"...Among indigenous societies, there are many accounts of a lack of mental illness, a minimum of coercion, and wisdom that coercion creates resentment which fractures relationships. The 1916 book The Institutional Care of the Insane of the United States and Canada reports, “Dr. Lillybridge of Virginia, who was employed by the government to superintend the removal of Cherokee Indians in 1827-8-9, and who saw more than 20,000 Indians and inquired much about their diseases, informs us he never saw or heard of a case of insanity among them.” Psychiatrist E. Fuller Torrey, in his 1980 book Schizophrenia and Civilization, states, “Schizophrenia appears to be a disease of civilization.”

    "...In 1973, Torrey conducted research in New Guinea, which he called “an unusually good country in which to do epidemiologic research because census records for even most remote villages are remarkably good.” Examining these records, he found, “There was over a twentyfold difference in schizophrenia prevalence among districts; those with a higher prevalence were, in general, those with the most contact with Western civilization.” In reviewing other’s research, Torrey concluded:"

    "...Once, when doctors actually listened at length to their patients about their lives, it was obvious to many of them that coercion played a significant role in their misery. But most physicians, including psychiatrists, have stopped delving into their patients’ lives. In 2011, the New York Times (“Talk Doesn’t Pay, So Psychiatry Turns Instead to Drug Therapy”) reported, “A 2005 government survey found that just 11 percent of psychiatrists provided talk therapy to all patients.” As the article points out, psychiatrists can make far more money primarily providing “medication management,” in which they only check symptoms and adjust medication."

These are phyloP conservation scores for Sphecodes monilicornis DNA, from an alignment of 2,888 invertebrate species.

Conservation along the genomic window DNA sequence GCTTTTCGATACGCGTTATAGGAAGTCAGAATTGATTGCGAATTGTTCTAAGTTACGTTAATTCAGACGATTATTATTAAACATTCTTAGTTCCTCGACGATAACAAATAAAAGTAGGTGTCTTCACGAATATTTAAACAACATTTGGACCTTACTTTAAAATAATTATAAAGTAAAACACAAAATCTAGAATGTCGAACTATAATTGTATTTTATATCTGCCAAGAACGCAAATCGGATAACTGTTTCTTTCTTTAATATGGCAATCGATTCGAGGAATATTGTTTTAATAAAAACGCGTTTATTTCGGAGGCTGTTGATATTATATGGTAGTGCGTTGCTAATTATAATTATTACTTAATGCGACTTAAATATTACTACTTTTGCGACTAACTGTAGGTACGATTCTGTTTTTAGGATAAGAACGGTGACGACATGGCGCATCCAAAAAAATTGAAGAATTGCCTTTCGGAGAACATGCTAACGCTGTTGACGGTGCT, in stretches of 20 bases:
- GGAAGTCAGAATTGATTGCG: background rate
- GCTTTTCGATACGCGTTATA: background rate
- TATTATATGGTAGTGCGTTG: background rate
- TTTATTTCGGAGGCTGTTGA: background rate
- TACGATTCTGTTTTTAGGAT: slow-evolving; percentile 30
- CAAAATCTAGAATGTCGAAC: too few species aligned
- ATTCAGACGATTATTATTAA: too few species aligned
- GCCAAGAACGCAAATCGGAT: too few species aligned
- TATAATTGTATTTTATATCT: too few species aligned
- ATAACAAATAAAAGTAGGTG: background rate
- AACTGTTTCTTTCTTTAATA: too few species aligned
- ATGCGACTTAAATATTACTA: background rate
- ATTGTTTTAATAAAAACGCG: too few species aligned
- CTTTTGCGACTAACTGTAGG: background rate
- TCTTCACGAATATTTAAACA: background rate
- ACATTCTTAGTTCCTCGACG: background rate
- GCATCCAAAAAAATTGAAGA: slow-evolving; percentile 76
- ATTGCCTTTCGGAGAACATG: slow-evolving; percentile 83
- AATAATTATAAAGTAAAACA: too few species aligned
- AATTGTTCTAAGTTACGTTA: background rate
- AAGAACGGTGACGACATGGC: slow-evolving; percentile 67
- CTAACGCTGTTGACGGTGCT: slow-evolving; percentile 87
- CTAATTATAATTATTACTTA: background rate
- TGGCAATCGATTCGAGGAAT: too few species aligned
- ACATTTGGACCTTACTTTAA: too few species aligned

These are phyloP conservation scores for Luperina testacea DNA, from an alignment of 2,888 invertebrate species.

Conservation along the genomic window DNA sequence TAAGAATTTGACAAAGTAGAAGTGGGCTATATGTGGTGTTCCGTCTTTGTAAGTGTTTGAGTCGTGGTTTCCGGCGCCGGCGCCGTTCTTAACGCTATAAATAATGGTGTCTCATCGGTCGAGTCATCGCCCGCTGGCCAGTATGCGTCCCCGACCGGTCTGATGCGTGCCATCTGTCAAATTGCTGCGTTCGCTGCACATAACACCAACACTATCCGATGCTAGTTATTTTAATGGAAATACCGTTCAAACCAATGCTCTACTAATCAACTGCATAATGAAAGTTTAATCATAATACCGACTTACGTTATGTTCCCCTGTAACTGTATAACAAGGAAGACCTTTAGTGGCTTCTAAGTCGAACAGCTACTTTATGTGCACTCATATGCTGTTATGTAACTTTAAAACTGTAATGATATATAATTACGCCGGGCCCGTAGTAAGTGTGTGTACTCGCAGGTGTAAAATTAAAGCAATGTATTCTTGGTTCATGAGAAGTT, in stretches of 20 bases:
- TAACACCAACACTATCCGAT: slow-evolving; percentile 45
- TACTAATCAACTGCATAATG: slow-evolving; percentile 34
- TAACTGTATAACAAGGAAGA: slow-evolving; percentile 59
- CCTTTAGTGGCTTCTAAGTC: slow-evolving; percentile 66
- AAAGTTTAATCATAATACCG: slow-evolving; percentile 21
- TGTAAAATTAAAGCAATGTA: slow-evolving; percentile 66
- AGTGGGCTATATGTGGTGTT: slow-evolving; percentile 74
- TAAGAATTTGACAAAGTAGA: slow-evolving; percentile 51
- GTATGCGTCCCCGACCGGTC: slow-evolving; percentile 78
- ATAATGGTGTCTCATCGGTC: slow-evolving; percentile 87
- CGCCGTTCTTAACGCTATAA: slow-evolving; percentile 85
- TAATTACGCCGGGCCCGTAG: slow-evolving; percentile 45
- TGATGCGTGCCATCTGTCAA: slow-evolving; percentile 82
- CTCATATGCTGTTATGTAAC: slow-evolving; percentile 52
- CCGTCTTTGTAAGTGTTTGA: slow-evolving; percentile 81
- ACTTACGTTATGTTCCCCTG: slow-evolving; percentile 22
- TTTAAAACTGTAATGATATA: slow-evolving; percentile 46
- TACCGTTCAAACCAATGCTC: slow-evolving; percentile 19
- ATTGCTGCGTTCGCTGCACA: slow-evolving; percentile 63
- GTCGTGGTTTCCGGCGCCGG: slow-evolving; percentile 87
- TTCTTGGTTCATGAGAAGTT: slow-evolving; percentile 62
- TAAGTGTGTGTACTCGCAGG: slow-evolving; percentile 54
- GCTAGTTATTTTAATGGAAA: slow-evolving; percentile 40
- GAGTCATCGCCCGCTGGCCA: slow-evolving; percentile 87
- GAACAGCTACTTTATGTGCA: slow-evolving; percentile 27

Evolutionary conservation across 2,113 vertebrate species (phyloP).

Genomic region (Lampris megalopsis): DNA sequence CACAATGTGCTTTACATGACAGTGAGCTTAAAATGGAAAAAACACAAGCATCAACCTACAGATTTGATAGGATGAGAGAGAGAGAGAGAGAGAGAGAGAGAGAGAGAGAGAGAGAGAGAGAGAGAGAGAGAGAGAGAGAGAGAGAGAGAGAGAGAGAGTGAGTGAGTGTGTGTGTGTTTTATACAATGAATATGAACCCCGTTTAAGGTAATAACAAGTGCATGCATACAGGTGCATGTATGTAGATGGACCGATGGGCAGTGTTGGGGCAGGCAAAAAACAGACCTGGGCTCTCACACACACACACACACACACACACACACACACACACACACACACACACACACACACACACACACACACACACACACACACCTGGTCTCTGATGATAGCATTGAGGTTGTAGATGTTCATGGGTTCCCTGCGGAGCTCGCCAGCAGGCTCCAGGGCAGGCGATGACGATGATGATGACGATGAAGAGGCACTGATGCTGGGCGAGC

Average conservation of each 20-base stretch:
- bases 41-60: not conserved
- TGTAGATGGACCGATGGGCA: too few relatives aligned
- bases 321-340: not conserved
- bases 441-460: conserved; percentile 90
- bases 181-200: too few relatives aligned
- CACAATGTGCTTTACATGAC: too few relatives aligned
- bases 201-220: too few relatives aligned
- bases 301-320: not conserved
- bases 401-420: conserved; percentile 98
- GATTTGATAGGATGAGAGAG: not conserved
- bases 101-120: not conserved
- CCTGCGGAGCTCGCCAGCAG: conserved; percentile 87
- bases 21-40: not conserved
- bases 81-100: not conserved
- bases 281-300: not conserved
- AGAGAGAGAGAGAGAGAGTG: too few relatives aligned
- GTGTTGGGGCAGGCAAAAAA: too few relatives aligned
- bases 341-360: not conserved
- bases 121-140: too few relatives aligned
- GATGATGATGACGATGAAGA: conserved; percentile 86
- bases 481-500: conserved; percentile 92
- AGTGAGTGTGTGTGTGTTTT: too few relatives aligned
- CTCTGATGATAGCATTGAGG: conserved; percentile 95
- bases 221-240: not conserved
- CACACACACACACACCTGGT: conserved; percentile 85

"...Since the 1980s, biochemical psychiatry in partnership with Big Pharma has come to dominate psychiatry, and they have successfully buried truths about coercion that were once obvious to professionals who actually listened at great length to their patients—obvious, for example, to Sigmund Freud (Civilization and Its Discontents (1929) and R.D. Laing (The Politics of Experience, 1967). This is not to say that Freud’s psychoanalysis and Laing’s existential approach always have been therapeutic. However, doctors who focus only on symptoms and prescribing medication will miss the obvious reality of how a variety of societal coercions can result in a cascade of family coercions, resentments, and emotional and behavioral problems."

    "...Modernity is replete with institutional coercions not present in most indigenous cultures. This is especially true with respect to schooling and employment, which for most Americans, according to recent polls, are alienating, disengaging, and unfun. As I reported earlier this year (“Why Life in America Can Literally Drive You Insane, a Gallup poll, released in January 2013, reported that the longer students stay in school, the less engaged they become, and by high school, only 40% reported being engaged. Critics of schooling—from Henry David Thoreau, to Paul Goodman, to John Holt, to John Taylor Gatto—have understood that coercive and unengaging schooling is necessary to ensure that young people more readily accept coercive and unengaging employment. And as I also reported in that same article, a June 2013 Gallup poll revealed that 70% of Americans hate their jobs or have checked out of them."